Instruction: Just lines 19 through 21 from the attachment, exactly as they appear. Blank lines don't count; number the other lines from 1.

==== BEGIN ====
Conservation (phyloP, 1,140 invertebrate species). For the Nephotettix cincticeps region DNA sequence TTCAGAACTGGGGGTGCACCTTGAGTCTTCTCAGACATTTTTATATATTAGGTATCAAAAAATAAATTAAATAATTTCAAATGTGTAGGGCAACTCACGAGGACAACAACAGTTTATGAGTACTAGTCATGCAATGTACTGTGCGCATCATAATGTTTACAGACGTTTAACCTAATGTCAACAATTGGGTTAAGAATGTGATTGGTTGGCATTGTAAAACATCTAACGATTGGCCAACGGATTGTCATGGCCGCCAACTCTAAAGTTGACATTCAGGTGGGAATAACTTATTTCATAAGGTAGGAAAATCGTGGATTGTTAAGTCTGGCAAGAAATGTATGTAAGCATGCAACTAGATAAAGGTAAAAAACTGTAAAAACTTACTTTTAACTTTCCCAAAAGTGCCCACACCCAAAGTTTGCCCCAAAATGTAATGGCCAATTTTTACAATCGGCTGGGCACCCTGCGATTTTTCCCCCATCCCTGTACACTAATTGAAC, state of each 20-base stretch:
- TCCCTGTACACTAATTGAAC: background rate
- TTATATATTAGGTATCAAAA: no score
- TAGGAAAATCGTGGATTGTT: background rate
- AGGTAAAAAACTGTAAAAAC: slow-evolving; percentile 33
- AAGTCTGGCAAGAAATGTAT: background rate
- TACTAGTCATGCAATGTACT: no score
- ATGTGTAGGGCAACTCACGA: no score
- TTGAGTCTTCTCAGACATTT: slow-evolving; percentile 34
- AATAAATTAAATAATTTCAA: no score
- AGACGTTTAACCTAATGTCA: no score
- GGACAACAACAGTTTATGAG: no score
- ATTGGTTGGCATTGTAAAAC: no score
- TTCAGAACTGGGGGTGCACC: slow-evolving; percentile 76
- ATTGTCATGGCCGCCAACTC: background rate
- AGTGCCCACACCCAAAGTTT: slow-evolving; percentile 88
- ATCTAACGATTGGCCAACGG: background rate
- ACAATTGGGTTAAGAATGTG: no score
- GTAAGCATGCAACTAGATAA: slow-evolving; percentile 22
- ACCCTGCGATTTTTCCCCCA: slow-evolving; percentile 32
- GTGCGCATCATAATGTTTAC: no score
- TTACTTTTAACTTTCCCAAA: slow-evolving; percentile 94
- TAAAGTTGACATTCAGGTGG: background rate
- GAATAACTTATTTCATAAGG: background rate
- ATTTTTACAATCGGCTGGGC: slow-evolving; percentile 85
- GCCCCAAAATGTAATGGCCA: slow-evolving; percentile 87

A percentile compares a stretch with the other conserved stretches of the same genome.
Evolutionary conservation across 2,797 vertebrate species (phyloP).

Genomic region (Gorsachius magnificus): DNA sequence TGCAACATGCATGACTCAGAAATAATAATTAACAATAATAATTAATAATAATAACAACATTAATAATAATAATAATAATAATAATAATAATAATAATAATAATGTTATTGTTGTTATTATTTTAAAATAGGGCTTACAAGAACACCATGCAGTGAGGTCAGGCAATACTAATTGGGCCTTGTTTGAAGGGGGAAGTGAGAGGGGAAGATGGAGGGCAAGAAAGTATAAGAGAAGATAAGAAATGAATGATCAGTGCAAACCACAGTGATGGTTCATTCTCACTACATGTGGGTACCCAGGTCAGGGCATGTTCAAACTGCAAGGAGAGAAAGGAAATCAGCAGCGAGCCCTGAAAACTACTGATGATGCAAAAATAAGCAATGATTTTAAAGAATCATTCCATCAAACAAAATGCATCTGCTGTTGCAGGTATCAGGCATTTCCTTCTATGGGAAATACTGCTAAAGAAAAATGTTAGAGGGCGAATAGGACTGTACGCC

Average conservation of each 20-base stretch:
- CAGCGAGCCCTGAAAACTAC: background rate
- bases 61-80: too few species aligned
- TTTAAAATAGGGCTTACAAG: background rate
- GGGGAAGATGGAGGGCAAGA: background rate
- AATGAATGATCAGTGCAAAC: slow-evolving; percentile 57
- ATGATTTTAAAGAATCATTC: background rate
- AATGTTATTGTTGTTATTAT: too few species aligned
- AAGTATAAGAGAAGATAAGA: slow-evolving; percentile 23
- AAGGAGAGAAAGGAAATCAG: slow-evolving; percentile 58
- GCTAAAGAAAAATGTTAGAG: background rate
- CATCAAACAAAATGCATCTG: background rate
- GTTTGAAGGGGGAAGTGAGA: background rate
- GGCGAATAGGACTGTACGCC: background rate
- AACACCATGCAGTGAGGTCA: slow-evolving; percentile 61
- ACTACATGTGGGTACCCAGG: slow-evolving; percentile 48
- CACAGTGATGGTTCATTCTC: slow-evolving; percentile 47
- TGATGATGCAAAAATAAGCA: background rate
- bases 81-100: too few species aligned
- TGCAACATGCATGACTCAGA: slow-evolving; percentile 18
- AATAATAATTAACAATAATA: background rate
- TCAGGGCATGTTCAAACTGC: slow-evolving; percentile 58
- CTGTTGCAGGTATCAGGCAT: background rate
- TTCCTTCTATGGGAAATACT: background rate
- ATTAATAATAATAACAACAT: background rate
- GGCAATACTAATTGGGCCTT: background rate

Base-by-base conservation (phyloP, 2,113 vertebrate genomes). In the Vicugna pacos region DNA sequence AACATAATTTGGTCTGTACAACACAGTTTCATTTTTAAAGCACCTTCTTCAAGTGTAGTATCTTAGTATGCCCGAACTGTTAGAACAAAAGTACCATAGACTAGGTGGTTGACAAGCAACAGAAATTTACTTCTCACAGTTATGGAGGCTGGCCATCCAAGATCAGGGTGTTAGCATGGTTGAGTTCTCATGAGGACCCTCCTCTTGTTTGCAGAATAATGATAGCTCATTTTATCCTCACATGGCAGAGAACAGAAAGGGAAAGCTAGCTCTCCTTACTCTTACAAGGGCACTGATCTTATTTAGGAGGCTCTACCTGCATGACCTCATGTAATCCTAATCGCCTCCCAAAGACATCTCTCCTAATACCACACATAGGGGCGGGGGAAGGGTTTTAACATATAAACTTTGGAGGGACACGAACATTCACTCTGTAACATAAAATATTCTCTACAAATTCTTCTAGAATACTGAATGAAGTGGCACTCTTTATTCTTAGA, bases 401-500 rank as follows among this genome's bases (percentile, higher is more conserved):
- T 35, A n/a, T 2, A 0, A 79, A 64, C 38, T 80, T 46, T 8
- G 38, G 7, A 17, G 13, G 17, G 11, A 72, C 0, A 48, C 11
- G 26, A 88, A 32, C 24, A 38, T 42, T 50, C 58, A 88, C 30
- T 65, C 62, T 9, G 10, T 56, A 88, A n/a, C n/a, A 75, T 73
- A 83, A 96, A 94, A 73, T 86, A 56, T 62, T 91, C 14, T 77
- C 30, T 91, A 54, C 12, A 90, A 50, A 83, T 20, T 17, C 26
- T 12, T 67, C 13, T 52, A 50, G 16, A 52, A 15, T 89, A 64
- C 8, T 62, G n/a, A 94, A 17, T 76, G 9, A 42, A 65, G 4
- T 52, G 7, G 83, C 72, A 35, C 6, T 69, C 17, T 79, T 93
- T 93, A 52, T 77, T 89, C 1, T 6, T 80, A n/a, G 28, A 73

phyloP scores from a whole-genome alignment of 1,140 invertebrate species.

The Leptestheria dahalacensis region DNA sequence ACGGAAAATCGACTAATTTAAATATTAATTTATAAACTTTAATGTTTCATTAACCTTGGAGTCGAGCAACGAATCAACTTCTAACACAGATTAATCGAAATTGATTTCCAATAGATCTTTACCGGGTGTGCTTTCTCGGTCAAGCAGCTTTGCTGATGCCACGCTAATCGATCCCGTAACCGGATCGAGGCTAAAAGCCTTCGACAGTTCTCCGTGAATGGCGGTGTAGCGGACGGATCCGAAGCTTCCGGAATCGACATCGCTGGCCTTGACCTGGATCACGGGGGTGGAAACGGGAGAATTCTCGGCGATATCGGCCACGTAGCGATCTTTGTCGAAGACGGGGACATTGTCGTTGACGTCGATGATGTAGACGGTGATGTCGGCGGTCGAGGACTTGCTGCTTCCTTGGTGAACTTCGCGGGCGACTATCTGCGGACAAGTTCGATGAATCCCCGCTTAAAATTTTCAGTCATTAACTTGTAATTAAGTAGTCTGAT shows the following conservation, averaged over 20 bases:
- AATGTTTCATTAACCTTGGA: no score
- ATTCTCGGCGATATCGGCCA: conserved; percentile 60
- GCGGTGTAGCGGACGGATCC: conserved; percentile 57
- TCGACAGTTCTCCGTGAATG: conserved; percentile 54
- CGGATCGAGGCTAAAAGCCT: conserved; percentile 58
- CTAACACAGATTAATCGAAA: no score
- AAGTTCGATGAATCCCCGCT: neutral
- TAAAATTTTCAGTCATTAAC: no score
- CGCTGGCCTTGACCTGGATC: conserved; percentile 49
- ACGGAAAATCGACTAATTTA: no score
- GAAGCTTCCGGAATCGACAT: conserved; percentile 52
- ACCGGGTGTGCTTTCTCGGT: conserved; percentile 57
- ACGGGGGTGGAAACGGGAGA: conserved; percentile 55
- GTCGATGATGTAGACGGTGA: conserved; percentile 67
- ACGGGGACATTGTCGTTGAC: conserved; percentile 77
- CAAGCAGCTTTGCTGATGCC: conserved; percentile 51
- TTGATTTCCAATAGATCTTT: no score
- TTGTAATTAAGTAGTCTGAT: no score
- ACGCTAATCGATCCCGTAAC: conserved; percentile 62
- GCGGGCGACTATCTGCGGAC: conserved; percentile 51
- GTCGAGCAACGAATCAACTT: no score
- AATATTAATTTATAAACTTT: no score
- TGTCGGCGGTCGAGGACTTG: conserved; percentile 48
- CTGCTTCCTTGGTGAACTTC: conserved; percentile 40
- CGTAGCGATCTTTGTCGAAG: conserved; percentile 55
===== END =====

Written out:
- GTAAGCATGCAACTAGATAA: slow-evolving; percentile 22
- ACCCTGCGATTTTTCCCCCA: slow-evolving; percentile 32
- GTGCGCATCATAATGTTTAC: no score